Quoting "a source with knowledge of the attack," the website Mashable reports that the SEA sent multiple waves of phishing messages to CNN employees that were well-written and appeared to come from CNN email addresses.
A CNN employee fell for the ruse, revealing his password on a fake login page, according to the report. This enabled the SEA to gain access to the user's HootSuite account, which, in turn, enabled them to access multiple CNN social media accounts.
The SEA used this access to post messages on CNN's Twitter and other accounts, according to the news report. "The Syrian Electronic Army was here... Stop lying... All your reports are fake!" the tweets stated. CNN responded quickly to the breach, and the posts were seen only briefly. The SEA attackers were also able to post fake stories on CNN blogs, using the employee's Wordpress account.
According to the report, the SEA then sent another wave of phishing emails, this time using victims' actual email accounts, warning of an attack and fooling at least five more users into giving up their passwords on a fake page.
The attacks are far from the SEA's first on U.S.-based media and social networks. In a report issued last week, the threat intelligence firm CrowdStrike offered a detailed profile of the SEA, a group of organized attackers that it calls Deadeye Jackal.
The CrowdStrike report outlines the SEA's attacks on the Associated Press and other media, including attacks on third-party communications and DNS providers that ultimately targeted The New York Times, The Washington Post, The Financial Times, and Twitter feeds for Reuters, AP, and BBC Weather.
The CNN attack is consistent with other attacks that the SEA has launched on media and social networks, says Adam Meyers, vice president of intelligence at CrowdStrike.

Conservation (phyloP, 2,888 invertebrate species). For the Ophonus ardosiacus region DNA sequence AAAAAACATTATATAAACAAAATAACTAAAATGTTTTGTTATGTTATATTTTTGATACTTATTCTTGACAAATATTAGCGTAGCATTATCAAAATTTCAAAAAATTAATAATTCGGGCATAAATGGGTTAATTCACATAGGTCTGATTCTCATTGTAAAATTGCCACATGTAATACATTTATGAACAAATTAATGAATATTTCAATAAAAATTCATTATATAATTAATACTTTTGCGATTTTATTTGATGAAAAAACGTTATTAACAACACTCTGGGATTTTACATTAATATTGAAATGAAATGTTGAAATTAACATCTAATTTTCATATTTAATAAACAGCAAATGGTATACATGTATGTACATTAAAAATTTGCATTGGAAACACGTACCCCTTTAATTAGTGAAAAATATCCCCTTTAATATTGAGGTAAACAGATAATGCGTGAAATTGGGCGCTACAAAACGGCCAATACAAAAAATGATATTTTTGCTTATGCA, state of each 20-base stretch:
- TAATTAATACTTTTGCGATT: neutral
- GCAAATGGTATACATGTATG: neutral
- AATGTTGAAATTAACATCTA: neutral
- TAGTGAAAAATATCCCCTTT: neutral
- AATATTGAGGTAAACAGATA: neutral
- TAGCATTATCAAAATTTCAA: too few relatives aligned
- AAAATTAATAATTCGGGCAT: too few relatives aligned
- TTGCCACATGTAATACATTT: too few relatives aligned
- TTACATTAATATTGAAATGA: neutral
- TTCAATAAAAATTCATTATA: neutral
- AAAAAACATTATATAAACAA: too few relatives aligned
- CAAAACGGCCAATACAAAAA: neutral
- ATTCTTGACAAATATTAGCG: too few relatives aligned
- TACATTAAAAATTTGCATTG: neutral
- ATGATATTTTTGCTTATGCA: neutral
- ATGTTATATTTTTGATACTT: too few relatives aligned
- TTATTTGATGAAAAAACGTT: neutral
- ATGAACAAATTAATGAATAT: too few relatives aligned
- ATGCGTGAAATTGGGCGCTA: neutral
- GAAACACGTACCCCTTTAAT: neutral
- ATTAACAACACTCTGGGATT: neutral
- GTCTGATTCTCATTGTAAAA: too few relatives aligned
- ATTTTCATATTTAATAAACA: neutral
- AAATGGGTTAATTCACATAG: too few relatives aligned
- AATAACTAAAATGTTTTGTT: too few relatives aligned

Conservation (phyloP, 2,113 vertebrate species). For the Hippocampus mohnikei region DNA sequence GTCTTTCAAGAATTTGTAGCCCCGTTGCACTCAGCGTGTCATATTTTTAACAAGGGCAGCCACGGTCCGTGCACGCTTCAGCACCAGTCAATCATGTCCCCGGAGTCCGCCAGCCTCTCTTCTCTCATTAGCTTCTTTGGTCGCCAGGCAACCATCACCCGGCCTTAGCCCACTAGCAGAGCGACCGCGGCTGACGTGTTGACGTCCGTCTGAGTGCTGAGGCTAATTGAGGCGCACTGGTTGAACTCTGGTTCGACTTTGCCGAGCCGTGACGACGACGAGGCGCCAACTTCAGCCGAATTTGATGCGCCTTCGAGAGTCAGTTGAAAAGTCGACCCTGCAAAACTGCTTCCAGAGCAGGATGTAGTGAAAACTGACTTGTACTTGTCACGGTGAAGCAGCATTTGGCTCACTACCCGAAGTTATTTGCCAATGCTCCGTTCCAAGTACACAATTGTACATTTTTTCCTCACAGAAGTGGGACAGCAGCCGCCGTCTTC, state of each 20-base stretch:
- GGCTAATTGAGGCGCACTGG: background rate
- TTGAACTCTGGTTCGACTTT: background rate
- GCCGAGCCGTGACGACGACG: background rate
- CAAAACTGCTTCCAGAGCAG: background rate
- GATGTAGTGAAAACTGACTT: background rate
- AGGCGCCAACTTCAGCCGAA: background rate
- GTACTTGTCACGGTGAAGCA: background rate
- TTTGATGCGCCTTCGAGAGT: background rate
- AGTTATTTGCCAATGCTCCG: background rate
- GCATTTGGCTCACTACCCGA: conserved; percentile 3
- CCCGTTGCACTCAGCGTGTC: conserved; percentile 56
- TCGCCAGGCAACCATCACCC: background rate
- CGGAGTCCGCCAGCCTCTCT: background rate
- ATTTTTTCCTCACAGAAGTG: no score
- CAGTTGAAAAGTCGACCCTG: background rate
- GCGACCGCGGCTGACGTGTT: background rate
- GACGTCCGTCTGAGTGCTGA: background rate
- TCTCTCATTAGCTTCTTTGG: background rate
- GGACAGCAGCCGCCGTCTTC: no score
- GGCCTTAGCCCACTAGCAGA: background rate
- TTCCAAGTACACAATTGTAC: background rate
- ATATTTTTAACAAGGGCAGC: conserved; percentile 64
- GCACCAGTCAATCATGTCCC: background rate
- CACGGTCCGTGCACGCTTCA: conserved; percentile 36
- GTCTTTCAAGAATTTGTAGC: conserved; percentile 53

"We have observed a notable increase in [the SEA's] activity over the entirety of 2013, and they came into 2014 going strong, running a series of credential harvesting campaigns, Twitter account takeovers, and website defacements against CNN and Microsoft," he says.
Lucas Zaichkowsky, enterprise defense architect at incident response firm AccessData, notes that if the reports about a breach of an employee's HootSuite account are true, the attack might have been preventable.
"HootSuite supports two-factor authentication, which would have most likely thwarted the attacker had the CNN social media staff members enabled it," Zaichkowsky observes.
But Scott Greaux, vice president of anti-phishing vendor PhishMe, says two-factor authentication and identity management are only part of the solution.
"These are valid arguments, but the most important thing to remember is that these attacks are targeting employees and may not have succeeded if the employees had more knowledge of the potential security risks associated with email," Greaux says. "Fortifying the human element by cultivating a user base that recognizes malicious email is an important defense against the types of attacks the SEA has carried out with such success."
Employees should know whether their IT departments would normally require password changes via email, and if they are unsure about a message, they should verify it with a phone call to the sender, Greaux says. Employees should also be trained to examine the URL of sites that require passwords -- a quick look will sometimes reveal that the site is a fake, he observes.
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